A Q&A interview with Situation Management Pioneer Jacob Fox
A recent article in Security Director News “spilled the beef” on a January 4th incident at the Port of Houston. According to the article, “a 300,000-gallon tank filled with animal fat broke open, leaking an estimated 15,000 gallons of beef fat into the Houston Ship Channel.” Fortunately, the spill didn’t have any lasting impact, but it did highlight the need for ports to be prepared to handle just about any type of situation. In this Q&A interview, Jacob Fox, Vice President of Security Solutions Management for NICE Systems, and one of the early pioneers in the PSIM/Situation Management space, shares his perspective on the challenges ports face, and how they can employ Situation Management solutions likeNICE Situator to steer clear of potential safety and security calamities.
First of all, how exactly does NICE Situator help when it comes to incident response?
Jacob Fox: NICE Situator takes the operator and other stakeholders through a response plan that’s specific to the incident, ensuring that operators follow the required procedures and also automatically documenting/time stamping each step they take. For example, if a severe storm was forecast to arrive at a port a few days from now, NICE Situator could automatically alert port managers, and simultaneously launch a series of procedures that port personnel would follow to make preparations. This might involve evacuation plans, or instructions to store and protect equipment, or direct vessels to a safe location.
What are some of the other threats that ports face? And how does technology like NICE Situator come into play?
Jacob Fox: On any given day, ports can face a variety of security, safety and operational challenges. For example, let’s say there was a fire in a storage area at the port. That could trigger an on-screen alert on a security operator’s Situator console. A GIS referenced map would then pop up displaying the location of the fire with nearby video cameras and on-screen instructions telling the operator what to do next. Because they can view the exact location of the incident on the map, managers could also quickly implement contingency plans like road closures or other activities to ensure continuity of operations while the incident was being handled.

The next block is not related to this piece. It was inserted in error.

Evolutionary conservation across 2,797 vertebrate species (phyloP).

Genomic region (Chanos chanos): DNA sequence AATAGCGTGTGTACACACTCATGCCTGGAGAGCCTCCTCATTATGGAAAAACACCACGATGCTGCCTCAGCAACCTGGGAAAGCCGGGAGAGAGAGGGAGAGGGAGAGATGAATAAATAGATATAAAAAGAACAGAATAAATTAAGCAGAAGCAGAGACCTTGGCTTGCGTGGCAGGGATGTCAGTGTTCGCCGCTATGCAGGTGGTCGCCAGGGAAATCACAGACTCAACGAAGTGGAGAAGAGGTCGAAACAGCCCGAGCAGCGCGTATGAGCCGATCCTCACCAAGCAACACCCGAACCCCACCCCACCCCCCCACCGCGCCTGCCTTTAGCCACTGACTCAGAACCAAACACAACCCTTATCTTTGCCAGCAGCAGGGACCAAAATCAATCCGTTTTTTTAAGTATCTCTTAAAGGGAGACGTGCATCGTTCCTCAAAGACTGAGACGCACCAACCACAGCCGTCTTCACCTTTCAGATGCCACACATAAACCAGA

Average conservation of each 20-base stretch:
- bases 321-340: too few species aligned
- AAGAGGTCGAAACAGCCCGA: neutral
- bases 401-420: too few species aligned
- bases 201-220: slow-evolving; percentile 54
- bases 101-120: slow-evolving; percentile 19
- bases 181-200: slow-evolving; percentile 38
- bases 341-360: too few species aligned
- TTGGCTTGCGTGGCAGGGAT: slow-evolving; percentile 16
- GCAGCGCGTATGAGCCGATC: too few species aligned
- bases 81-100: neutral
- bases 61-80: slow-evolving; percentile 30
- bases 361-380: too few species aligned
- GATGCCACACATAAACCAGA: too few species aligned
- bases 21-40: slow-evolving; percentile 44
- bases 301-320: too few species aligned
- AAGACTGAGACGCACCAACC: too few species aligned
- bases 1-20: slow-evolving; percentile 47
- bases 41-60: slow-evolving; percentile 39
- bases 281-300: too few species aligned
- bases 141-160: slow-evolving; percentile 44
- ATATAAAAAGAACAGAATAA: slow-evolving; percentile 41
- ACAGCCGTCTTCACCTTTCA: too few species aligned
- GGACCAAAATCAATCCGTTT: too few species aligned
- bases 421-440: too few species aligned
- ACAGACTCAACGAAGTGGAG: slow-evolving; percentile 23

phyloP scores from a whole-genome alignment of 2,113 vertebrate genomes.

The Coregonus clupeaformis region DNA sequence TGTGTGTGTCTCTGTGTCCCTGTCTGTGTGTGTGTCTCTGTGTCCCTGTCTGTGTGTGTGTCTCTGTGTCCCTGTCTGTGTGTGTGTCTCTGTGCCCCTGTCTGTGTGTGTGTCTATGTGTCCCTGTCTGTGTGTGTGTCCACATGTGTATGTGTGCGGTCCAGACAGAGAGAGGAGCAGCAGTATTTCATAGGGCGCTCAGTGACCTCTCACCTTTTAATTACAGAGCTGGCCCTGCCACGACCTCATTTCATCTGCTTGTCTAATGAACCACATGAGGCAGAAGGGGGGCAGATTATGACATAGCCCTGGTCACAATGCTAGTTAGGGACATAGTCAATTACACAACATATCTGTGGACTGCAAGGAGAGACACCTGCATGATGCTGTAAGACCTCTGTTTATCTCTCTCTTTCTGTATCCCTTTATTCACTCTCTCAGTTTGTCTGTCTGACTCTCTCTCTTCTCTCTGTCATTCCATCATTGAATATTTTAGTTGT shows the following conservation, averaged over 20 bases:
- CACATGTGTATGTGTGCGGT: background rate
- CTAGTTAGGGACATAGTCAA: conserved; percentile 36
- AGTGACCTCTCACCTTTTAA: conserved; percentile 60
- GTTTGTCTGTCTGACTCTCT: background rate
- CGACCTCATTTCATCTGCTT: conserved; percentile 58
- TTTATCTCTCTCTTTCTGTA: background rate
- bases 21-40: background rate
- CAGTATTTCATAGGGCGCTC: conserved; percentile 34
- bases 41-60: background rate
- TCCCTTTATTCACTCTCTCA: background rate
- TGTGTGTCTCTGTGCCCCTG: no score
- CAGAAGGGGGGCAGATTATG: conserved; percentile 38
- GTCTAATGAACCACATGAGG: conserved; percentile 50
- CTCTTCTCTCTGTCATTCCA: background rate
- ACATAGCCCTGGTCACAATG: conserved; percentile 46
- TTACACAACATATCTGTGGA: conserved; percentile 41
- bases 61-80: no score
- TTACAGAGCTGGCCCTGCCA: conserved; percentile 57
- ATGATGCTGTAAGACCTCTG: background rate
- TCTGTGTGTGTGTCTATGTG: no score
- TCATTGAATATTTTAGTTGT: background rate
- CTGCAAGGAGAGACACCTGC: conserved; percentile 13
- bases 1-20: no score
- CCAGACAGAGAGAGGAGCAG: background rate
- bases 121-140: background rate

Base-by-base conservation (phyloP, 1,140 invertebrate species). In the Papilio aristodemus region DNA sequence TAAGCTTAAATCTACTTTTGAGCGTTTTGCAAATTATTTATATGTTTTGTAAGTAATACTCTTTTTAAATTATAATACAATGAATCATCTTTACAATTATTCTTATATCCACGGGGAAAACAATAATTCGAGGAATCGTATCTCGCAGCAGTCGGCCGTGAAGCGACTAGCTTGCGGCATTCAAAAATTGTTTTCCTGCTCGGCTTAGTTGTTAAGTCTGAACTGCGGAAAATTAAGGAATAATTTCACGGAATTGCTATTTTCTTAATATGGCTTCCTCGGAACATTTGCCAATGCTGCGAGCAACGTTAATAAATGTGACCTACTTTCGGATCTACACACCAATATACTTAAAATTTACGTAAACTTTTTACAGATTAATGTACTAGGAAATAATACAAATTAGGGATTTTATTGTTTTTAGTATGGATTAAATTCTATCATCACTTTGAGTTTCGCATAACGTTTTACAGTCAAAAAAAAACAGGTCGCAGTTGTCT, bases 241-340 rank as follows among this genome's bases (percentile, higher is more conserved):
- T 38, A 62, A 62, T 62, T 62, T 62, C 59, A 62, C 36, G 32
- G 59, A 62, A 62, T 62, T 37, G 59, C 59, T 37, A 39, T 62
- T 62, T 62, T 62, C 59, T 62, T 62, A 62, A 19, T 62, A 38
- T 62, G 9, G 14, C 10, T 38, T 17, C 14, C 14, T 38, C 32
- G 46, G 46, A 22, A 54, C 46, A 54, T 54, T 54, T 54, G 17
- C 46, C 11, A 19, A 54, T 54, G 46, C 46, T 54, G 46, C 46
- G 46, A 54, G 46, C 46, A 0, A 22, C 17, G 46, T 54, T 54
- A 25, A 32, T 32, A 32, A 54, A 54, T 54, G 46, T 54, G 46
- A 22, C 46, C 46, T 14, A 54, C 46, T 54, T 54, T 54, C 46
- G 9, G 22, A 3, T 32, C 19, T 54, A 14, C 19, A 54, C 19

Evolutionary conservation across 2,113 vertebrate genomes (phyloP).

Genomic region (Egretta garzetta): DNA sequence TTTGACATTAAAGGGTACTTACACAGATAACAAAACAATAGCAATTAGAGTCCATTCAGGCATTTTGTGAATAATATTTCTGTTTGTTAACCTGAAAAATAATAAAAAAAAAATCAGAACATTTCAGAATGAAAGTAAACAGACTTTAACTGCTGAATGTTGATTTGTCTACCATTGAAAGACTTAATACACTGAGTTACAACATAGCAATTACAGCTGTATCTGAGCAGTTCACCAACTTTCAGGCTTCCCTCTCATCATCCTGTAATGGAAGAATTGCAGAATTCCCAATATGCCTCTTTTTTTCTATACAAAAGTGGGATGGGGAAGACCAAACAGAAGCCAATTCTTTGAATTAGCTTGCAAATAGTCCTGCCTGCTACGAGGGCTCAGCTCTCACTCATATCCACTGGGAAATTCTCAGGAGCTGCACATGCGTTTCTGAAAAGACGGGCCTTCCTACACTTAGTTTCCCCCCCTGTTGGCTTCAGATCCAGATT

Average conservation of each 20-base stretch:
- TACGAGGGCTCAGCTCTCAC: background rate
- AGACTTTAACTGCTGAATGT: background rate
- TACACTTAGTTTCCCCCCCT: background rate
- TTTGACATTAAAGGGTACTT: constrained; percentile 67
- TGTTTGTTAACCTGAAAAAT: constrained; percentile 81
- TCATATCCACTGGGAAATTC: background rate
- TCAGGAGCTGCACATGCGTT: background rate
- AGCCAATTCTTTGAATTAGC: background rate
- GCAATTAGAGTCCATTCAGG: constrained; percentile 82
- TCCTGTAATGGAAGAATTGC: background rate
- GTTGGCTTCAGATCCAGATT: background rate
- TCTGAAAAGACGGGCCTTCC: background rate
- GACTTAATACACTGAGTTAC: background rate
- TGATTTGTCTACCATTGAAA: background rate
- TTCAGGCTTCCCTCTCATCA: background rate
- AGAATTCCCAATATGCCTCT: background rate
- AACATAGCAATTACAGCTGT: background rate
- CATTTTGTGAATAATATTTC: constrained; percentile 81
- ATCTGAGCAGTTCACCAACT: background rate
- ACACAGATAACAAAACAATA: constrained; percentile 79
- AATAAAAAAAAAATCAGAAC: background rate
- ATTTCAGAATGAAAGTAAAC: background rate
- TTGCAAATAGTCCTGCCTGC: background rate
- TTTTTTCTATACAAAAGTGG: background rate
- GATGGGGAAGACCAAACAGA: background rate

Situator can also help ports manage exceptions to what would be considered normal daily operations. For example, say a vessel needs to make an unscheduled stop at the port. Specific procedures for how port personnel would handle this type of situation could be defined and automated through NICE Situator. An embedded workflow could instruct a port manager to direct the vessel to a specific secure area, while appropriate personnel were automatically sent instructions and information as to the vessel’s location and what procedures to follow.
Another scenario would be a potential crisis situation. Not your everyday ordinary incident that ports would encounter but as I said in the beginning, they need to be prepared never-the-less. In this scenario, an unidentified small vessel enters the port and is detected by radar. This, in turn, triggers an immediate alert in the control room through Situator, and sets a number of pre-defined procedures into action, while simultaneously transmitting information concerning the location, speed and direction of the intruder vessel to a nearby port police vessel.
This is just the tip of the iceberg in terms of the types of situations that ports could encounter and how Situator can help.
Jacob is Vice President of Security Solutions Management for NICE Systems and one of the early pioneers in the PSIM/Situation Management market.